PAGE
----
What’s In Your Lunchbox?

By Posted in - Public Relations & Restaurant PR + Hospitality PR on August 29th, 2016

Backpacks, new shoes..and lunchboxes! Chef Teddy Diggs, executive chef at Il Palio restaurant in Chapel Hill, may be a nationally acclaimed chef, but he pulls parent duty just like the rest of us! With school starting again, he likes to keep lunches simple, fun and interactive for his two girls. No need to have formal training from the Culinary Institute of America or tenure at Martha’s Vineyard like Chef has.

We can’t help but reshare Chef Teddy’s top three tips from last fall for packing healthy, easy school lunches!

1. Plan Ahead

Chefs and home cooks alike spend a lot of time each week planning what they are going to cook. School lunches should not be any different. While planning the weekly menu, ask your child to identify some of his or her favorite foods that he or she would like to eat for lunch. Encouraging your child to participate in the planning (and perhaps preparing) improves the chances that the lunch will actually get eaten.

2. Think outside of the (lunch) box. 

As good as a sandwich can be, that is only the beginning of possibilities for a school lunch “main course.” Pack hot lunches—suchChef Teddy and His Daughters as dinner leftovers—to add variety and create a delicious school experience. Here’s a trick: In the morning, pour boiling water into a thermos and let it warm the container for a few minutes. Discard the water and add the food for an instant “hot pack” that keeps food warm all day! Left-over chicken meatballs are a favorite with my girls! Other fun recipe ideas? Try noodle soup, beans and rice and pastas or even a late breakfast with brown sugar and raisin oatmeal.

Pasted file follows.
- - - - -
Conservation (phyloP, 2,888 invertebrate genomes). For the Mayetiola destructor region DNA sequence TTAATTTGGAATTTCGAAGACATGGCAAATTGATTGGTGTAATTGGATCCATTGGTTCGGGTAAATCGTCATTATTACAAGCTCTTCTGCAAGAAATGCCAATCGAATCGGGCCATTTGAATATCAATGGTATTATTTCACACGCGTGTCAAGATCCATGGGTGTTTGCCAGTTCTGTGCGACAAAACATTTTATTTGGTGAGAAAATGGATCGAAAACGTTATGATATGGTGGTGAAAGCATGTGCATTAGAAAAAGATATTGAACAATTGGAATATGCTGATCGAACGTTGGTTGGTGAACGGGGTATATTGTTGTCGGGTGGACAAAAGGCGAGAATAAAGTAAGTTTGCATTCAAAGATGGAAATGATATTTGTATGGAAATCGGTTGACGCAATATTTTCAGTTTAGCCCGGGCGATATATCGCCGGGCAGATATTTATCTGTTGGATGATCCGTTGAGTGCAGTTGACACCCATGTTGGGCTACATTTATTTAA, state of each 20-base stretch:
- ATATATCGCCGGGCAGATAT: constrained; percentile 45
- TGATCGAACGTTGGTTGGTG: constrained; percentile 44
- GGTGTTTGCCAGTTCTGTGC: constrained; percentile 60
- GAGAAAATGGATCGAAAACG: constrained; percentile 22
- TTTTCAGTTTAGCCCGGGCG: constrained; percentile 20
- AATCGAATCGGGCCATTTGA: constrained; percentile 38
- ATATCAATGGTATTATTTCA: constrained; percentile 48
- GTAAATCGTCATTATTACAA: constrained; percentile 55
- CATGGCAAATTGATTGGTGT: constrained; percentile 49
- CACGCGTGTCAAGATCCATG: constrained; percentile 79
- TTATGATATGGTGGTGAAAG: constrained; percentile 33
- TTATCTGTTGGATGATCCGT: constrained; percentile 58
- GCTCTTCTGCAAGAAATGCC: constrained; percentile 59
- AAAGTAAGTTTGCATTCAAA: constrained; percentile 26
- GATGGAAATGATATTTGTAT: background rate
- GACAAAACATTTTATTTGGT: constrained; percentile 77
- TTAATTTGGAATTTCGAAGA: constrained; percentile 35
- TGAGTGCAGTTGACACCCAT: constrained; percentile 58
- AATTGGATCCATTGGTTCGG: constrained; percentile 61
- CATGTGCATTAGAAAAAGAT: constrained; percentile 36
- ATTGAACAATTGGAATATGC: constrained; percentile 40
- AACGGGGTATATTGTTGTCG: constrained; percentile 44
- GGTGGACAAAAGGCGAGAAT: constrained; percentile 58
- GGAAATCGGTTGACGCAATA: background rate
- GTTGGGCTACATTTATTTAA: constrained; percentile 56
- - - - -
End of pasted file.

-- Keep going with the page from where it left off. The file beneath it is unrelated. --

3. Plate It Pretty. 

The way that food is presented can affect a diner’s appetite—even with our kids. Take effort to keep the school lunches clean and organized. Securely wrap food and choose a lunchbox that reflects the personality of your child. And don’t forget to pack a personalized napkin note!

Images from Il Palio.



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